To limit spoilers, you are tasked with taking down the Legion that has infiltrated the Atlas star system, and ultimately to rescue you a key crew member from the hands of the enemy leader, Grax. To do so, you’ll need to befriend aliens around the games seven planets, and work with them to take down Legion’s control over their worlds. The game works on a hierarchy system, where the large Dreadnoughts in space will drop Prime’s onto planets. Primes are larger ‘boss’ type monsters which feel great to take down, but to weaken them, you’ll need to deal with the next level of the ladder. And that would be done by removing the various Extractors from around each world.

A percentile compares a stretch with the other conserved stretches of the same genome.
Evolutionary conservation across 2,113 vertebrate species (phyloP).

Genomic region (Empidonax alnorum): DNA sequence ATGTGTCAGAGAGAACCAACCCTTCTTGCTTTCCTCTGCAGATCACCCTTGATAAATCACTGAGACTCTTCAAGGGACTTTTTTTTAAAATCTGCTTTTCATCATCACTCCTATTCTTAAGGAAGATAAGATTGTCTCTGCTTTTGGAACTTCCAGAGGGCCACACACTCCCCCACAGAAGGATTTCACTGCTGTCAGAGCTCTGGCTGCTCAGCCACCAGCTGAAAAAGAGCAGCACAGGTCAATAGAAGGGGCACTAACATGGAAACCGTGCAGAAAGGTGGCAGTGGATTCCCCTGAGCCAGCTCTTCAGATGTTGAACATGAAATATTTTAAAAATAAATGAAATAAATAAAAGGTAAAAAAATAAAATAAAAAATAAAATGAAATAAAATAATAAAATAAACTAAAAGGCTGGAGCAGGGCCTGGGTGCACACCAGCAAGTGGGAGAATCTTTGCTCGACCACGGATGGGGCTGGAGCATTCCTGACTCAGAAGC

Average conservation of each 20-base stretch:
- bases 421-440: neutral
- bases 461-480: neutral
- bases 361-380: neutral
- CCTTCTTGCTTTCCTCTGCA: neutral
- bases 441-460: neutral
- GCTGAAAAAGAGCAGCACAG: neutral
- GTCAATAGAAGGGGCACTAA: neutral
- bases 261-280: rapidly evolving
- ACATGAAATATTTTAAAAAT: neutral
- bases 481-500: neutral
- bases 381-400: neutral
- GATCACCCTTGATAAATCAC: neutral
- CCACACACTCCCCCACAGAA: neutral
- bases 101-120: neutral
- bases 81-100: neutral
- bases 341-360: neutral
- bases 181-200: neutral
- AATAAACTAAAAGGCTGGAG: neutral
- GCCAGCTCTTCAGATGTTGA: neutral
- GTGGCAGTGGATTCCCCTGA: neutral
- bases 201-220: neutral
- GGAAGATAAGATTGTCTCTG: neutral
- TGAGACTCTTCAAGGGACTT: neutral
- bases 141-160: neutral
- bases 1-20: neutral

It’s an easy system to understand, but one that does get repetitive. While each world is unique and beautiful to look at, the tasks you perform on each are identical; more world specific tasks would have heightened the experience, although for the continuity of the story and game play, and taking into account the younger players who will likely spend the most time with Starlink, the decision to add repetition isn’t entirely terrible. Fortunately, Ubisoft Toronto included other mechanics in the game that would appeal to an older consumer, including some deep leveling mechanics with ships and weapons, that allows players to level up their favorite weapons, and attach new mods to make them even more powerful. The same goes for the various ships and captains as well, although I spend the bulk of my time playing as Fox and using the Arwing.